Dandy in the Underworld
By Sebastian Horsley
This is the story of Sebastian Horsley's life. Growing up at High Hall, in Hull, with his alcoholic mother, who regularly attempted suicide, his stepfather, a cult member dressed in orange, and his father, a crippled millionaire, Sebastian Horsley couldn't wait to leave home. Searching for happiness, meaning and a good outfit he embarked on a doomed career as a punk guitarist, had a stormy relationship with a notorious Scottish gangster, enjoyed a wildly successful period as a stock-market entrepeneur and experienced a near fatal stint as a shark-hunter. Sebastian charts his years as a dandy, an artist, a male escort and a brothel connoisseur. There are the love affairs, with Rachel 1 and Rachel 2, and a harrowing descent into heroin and crack addiction. DANDY IN THE UNDERWORLD evokes his desperate attempts to get clean, culminating in his crucifixion in the Phillippines. Sure to shock and surprise, Sebastian Horsley recounts his story with excruciating self-knowledge and a savage wit.
By Joyce Grenfell, James Roose-Evans (Ed)
The Daughters of Mars
By Thomas Keneally
In 1915, two spirited Australian sisters join the war effort as nurses, escaping the confines of their father's dairy farm and carrying a guilty secret with them. Used to tending the sick as they are, nothing could have prepared them for what they confront, first in the Dardanelles, then on the Western Front. Yet they find courage in the face of extreme danger and become the friends they never were before. And eventually they meet the kind of men worth giving up their precious independence for - if only they all survive.At once epic in scope and extraordinarily intimate, The Daughters of Mars brings the First World War to vivid life from an unusual perspective. Profoundly moving, it pays tribute to the men and women who voluntarily risked their lives for peace.
By Frances Itani
Born on the shores of Lake Ontario, Grania O'Neill suffers a childhood illness that destroys her hearing. Grania's life without sound is also a life bounded by a powerful family love that tries to protect her from suffering. But when it becomes clear that Grania can no longer thrive among the hearing, her family sends her to the Ontario School for the Deaf. There, protected from the often unforgiving world outside, she learns sign language and speech. And there she meets Jim Lloyd, a hearing man, and the two, in wonderment, begin to create a new emotional vocabulary that encompasses both sound and silence.But a war is raging on the other side of the world. Only two weeks after their wedding, Jim must leave home to serve as a stretcher-bearer on the blood-soaked battlefields of Flanders. During this long and brutal war of attrition, Jim and Grania are pulled to the centre of cataclysmic events that will alter civilisation forever.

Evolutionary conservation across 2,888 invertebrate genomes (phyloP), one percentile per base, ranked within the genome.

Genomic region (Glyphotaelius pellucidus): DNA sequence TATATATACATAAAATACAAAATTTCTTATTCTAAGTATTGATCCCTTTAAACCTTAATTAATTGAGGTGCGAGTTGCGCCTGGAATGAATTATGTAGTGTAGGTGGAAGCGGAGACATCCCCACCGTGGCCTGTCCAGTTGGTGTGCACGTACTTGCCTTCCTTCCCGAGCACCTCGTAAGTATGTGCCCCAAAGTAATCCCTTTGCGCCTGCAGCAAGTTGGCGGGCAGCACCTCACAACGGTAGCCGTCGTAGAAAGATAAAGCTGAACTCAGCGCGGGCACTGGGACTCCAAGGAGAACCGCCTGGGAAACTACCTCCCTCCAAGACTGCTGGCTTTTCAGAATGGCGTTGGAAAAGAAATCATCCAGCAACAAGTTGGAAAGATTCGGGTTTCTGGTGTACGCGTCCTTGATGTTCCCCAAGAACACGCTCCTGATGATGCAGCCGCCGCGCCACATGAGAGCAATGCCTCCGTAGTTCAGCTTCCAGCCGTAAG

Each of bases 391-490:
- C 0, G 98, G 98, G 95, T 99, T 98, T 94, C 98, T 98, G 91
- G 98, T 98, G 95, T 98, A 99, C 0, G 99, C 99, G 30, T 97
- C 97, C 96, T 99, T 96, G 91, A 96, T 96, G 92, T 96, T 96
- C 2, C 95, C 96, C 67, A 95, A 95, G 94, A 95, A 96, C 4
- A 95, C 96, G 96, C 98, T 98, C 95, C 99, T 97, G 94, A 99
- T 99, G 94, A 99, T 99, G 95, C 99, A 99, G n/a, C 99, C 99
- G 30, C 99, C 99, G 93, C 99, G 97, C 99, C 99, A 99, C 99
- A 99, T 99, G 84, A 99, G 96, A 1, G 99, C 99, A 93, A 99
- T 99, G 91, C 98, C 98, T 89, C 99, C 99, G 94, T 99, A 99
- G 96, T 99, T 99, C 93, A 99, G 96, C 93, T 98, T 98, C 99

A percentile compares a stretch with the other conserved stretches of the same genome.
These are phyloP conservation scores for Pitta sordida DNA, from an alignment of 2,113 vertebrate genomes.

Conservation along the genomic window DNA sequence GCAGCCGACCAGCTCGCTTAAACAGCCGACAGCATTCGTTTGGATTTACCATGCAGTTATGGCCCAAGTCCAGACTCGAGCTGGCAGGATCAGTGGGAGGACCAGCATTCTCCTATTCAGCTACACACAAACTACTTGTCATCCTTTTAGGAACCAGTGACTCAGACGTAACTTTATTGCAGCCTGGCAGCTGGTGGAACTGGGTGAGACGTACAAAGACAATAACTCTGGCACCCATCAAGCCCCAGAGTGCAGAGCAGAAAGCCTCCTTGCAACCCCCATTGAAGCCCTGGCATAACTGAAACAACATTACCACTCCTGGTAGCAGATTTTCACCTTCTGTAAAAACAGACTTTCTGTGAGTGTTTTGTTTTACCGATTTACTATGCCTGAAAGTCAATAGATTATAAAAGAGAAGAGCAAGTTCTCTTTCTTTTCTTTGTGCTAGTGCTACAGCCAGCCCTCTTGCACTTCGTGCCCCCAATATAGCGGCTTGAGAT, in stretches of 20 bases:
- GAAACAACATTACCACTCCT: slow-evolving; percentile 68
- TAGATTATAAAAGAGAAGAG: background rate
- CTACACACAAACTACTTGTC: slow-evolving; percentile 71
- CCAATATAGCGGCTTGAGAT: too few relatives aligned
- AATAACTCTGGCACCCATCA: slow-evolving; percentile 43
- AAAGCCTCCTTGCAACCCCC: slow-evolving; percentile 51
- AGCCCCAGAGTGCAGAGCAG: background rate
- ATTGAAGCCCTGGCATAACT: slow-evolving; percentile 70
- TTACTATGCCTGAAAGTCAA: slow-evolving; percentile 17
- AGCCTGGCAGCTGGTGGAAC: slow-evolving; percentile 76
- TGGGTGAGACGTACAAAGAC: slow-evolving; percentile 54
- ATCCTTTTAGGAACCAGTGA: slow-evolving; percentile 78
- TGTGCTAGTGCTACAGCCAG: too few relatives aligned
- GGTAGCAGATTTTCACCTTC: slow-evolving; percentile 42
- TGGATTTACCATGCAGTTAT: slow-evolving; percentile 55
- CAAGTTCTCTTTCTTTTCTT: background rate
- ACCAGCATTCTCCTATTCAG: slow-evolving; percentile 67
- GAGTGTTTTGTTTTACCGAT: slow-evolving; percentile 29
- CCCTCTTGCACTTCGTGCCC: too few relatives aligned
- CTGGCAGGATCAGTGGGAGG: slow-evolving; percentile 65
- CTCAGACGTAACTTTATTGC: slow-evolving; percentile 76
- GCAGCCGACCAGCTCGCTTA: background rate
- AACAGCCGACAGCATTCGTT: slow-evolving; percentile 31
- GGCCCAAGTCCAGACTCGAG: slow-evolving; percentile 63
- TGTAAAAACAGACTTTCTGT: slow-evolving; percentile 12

By Elizabeth H. Winthrop
Eleven-year-old Isabelle hasn't spoken in nine months, and as December begins the situation is getting desperate. Her mother has stopped work to devote herself to her daughter's care. Four psychiatrists have already given up on her, and her school will not take her back in the New Year. Her parents are frantically trying to understand what has happened so they can help their child, but they cannot escape the thought of darker possibilities. What if Isabelle is damaged beyond their reach? Will she never speak again? Is it their fault? As they spiral around Isabelle's impenetrable silence, she herself emerges as a bright young girl in need of help yet too terrified to ask for it. By the talented young author of FIREWORKS, this is a compelling, ultimately uplifting novel about a family in crisis, showing the delicate web that connects a husband and wife, parents and children, and how easily it can tear.